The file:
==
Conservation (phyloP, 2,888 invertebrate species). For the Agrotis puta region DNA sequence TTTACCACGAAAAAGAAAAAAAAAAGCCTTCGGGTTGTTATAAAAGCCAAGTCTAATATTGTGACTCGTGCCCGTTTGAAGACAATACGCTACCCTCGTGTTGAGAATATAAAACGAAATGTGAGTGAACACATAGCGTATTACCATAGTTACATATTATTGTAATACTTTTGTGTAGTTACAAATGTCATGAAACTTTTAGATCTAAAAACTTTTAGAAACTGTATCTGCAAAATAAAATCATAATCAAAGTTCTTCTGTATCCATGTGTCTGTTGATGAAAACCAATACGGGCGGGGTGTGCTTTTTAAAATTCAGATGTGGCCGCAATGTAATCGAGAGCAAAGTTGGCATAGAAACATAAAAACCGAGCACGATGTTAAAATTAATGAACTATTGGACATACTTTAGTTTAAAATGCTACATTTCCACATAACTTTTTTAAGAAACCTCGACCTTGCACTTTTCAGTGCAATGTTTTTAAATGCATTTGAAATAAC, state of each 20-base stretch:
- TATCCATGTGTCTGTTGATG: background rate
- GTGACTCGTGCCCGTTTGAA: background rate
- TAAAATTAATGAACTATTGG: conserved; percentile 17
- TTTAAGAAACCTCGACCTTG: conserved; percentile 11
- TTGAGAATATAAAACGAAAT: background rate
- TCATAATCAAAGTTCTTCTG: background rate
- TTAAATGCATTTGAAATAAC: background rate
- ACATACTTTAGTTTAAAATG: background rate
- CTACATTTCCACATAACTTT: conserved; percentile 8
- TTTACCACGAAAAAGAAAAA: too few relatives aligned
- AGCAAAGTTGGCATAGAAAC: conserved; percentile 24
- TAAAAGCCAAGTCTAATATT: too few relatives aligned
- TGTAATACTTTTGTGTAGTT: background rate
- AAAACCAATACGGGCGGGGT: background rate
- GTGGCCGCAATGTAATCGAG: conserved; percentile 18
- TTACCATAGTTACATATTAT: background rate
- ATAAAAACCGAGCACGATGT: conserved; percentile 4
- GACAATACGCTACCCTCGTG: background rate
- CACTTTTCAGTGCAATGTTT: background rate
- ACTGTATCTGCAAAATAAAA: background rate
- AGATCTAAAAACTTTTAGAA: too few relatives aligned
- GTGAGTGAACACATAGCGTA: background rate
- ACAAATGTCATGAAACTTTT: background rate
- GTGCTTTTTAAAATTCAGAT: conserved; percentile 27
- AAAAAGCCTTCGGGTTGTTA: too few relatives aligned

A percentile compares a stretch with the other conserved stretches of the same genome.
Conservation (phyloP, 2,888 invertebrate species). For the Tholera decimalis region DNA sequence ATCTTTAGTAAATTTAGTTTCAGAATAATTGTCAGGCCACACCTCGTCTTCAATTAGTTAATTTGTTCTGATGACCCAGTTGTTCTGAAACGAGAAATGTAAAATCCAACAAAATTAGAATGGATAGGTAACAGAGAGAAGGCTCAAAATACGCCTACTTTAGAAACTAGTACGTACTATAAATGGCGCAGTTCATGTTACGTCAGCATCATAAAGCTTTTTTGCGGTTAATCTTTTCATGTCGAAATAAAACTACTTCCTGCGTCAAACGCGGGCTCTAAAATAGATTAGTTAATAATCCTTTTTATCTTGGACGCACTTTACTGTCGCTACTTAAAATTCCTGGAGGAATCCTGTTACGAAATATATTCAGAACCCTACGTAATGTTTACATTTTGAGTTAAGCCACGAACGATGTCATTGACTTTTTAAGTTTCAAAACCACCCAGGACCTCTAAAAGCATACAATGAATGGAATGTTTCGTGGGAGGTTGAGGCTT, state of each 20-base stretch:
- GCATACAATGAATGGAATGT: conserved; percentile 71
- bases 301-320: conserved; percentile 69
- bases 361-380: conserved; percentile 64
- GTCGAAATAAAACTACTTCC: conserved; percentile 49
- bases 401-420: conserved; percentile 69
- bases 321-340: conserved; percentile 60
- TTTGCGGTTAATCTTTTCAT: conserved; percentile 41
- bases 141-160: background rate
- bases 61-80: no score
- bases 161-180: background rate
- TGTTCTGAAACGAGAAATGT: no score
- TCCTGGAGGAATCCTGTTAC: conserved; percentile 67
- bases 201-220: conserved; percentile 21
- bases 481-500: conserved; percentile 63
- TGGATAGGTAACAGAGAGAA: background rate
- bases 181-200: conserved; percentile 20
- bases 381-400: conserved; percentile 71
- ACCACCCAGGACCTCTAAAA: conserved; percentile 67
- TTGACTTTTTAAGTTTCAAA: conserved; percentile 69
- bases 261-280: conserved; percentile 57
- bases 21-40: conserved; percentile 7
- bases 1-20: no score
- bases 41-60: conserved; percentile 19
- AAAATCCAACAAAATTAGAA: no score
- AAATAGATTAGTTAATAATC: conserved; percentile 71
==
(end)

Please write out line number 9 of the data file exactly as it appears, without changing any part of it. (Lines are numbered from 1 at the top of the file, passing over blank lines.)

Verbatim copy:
- ACATACTTTAGTTTAAAATG: background rate